Home maintains that there haven't been any judges in the United States "since the federal bankruptcy in 1933. In 1937, Roosevelt called in everybody, and they passed some kind of ruling. There is not one judge on the bench. They are all administrative officers. Yes, I have a hard-on against lawyers. No doubt about it."
Home dislikes lawyers so much that he has become convinced that they are ineligible to serve in the executive or legislative branches of government—a dubious legal claim that forms the basis of the lawsuit he filed last week to knock Rothschild off the ballot.
"I don't want to see lawyers anywhere in our government," Home says. "I don't even want to see them in the judiciary. ... My slogan is: Avoid skunks and lawyers."
Since he filed his suit before Knipe sued to have him knocked off the ballot, Home said Knipe's lawsuit "is going to look like revenge."
Last week, Rothschild said that Home's claim that lawyers can't serve in public office "would be a novel legal argument. I guess a judge will have to decide that."
Home backs up his argument with a brief excerpt from a 1955 opinion written by then-Arizona Attorney General Robert Morrison.
"All lawyers are licensed and are in judiciary," Home argues. "Well, if they are in the judiciary, they cannot be in the Legislature or the mayor's office."
Home is aware that many lawyers have served on the Tucson City Council and in the Arizona Legislature, "but that doesn't make it right."
He imagines his lawsuit will "absolutely" set a groundbreaking precedent.
"No one has ever brought it up," Home says. "I'm bringing it up."
Home also says the executive committee of Democratic Party has "completely ignored the rules of the election department" by voting to endorse Rothschild "in a hidden caucus."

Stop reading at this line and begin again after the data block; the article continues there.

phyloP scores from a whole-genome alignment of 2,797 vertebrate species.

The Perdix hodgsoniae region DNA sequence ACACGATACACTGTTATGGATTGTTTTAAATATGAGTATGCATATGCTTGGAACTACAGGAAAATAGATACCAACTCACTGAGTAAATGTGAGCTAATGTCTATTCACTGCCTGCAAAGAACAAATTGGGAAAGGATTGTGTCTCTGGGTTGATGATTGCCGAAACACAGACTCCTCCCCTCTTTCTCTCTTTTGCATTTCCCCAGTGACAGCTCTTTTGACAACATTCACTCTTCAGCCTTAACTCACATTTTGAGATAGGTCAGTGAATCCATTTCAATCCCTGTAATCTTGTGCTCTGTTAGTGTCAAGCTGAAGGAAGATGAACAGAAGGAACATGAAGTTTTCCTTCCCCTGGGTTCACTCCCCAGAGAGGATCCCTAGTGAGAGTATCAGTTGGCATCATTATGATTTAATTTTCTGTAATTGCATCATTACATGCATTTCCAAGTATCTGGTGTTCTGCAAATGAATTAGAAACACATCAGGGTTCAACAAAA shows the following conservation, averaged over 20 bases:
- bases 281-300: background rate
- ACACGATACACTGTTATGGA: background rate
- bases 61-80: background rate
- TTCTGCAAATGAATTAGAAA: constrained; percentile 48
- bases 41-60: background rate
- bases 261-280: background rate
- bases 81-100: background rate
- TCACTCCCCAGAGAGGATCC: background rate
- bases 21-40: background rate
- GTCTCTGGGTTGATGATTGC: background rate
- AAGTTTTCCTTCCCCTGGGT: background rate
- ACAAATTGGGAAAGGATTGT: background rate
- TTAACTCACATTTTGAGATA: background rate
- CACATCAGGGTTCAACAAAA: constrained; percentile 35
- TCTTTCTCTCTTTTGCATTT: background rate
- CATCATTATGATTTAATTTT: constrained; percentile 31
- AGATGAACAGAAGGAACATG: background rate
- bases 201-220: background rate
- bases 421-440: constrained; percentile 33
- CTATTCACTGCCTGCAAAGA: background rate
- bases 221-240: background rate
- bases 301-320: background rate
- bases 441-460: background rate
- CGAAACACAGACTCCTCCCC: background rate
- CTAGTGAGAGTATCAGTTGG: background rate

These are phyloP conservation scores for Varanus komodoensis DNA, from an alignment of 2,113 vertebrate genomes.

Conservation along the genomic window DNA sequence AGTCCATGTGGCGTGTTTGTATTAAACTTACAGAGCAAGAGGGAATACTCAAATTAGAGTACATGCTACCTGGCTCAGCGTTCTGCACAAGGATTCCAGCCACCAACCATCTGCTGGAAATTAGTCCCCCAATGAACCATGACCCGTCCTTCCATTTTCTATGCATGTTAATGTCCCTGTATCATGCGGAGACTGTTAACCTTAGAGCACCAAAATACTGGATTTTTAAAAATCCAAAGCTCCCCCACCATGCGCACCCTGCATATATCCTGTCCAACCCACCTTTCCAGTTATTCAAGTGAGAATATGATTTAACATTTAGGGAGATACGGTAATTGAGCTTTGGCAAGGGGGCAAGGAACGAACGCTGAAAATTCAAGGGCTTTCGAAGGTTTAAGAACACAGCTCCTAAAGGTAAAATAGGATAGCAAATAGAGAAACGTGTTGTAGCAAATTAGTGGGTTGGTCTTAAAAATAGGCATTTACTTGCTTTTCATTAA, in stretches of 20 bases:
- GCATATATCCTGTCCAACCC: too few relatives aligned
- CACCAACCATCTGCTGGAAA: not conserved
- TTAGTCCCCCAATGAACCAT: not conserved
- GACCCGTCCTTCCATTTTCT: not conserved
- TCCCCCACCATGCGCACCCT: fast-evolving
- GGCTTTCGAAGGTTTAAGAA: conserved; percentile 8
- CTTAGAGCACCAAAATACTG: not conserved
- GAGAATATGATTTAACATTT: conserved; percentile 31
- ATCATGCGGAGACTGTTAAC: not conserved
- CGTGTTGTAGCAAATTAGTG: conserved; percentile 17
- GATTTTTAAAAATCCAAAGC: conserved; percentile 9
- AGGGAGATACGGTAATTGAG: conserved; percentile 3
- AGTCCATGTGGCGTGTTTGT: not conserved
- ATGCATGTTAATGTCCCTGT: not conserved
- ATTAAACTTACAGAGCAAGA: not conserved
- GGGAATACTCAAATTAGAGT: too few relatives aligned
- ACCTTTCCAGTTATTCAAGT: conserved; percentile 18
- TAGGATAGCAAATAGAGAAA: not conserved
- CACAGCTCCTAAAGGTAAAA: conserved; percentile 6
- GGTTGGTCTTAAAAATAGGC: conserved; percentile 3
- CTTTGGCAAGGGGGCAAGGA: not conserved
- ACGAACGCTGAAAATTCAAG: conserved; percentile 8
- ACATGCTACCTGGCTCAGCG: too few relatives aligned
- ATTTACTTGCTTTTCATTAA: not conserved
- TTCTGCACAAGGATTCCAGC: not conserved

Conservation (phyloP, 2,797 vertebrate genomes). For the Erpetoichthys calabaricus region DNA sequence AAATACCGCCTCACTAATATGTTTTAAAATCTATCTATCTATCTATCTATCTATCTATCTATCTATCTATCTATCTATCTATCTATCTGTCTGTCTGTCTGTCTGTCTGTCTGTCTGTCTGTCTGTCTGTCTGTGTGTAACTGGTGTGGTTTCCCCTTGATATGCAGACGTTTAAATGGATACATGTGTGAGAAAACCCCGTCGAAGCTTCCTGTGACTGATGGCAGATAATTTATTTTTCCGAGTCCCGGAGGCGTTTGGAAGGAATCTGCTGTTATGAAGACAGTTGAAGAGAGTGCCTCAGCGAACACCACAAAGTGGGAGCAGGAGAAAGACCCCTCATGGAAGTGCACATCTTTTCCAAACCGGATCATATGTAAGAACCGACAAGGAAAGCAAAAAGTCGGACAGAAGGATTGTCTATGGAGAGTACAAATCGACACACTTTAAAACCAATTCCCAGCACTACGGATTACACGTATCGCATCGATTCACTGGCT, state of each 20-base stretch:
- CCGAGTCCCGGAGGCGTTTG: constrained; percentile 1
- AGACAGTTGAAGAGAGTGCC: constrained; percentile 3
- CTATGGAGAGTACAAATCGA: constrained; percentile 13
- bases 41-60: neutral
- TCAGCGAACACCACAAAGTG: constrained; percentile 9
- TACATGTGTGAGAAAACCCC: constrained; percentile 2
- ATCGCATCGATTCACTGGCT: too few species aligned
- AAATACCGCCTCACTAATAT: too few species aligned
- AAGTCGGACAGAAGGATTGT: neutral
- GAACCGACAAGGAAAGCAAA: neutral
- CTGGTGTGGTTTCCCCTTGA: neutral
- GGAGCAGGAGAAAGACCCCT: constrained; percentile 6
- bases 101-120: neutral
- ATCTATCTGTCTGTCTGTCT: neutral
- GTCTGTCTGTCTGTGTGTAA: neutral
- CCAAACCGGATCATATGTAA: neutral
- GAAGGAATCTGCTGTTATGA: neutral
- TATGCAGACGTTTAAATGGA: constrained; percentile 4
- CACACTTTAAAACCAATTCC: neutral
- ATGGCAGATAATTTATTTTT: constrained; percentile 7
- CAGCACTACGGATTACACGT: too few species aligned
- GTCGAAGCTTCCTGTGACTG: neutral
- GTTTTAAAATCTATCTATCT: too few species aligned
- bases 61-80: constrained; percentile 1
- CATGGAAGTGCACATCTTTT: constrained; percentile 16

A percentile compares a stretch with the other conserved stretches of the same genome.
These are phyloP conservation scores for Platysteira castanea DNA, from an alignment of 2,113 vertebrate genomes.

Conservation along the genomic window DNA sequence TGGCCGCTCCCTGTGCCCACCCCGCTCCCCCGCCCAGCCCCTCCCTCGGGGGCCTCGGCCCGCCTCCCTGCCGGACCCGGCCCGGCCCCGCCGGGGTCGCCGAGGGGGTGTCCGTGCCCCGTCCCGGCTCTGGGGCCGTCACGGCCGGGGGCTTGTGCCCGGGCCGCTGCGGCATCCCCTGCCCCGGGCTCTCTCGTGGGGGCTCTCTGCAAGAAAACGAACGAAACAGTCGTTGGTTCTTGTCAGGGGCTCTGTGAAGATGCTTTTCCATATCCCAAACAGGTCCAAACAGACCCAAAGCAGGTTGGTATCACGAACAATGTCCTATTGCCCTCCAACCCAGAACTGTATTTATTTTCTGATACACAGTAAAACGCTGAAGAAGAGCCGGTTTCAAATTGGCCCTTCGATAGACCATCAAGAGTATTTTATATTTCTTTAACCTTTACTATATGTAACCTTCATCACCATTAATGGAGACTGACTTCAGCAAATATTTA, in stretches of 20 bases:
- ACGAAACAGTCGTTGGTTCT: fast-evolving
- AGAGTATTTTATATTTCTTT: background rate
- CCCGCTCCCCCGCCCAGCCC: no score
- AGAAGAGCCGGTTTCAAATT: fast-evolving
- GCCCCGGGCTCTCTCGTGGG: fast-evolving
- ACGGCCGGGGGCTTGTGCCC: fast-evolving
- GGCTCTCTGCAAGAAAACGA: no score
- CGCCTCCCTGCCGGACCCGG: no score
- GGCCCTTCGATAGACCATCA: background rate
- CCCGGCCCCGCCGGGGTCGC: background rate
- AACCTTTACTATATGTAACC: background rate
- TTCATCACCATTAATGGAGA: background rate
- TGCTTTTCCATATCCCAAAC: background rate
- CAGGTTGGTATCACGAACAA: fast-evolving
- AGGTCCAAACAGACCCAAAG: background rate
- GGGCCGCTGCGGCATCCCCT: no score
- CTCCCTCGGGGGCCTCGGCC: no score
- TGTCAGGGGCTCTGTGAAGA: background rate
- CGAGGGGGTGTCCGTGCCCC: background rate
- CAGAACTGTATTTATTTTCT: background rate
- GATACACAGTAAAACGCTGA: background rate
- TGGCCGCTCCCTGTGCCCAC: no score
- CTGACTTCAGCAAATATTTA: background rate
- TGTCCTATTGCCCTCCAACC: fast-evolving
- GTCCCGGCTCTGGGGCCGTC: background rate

"That violates the Constitution in a number of ways," Home says.
While the Pima County Executive Committee endorsed the Democratic incumbents on the council, the party leaders did not endorse Rothschild—until Home filed his lawsuit. The vote was unanimous, with two members abstaining, according to Adam Kinsey, executive director of the Pima County Democratic Party.
"We probably wouldn't have (endorsed Rothschild) had the lawsuit not happened," says Kinsey, who expects that Knipe's lawsuit will result in Home being kicked off the ballot.
"We don't really acknowledge Marshall Home's status as a candidate," Kinsey says.
One reason for that: As a "remedy" to the damages that Home is seeking in his lawsuit, he wants the Pima County Democratic Party decertified—and $1 million in damages.
While he's upset that party officials have given Rothschild an endorsement, Home concedes that he does not have deep roots in the party.
He was a registered Republican from 1993 until 2010, when he became an independent at an address outside of the city limits. It wasn't until March 21 of this year—three days after he filed paperwork to run as a Democrat for mayor, because, as Home points out, Democrats have a significant voter-registration advantage—that he registered as a member of the Democratic Party.
"I'm not a Democrat. I'm not a Republican. I'm an American," Home says. "I don't care about those things."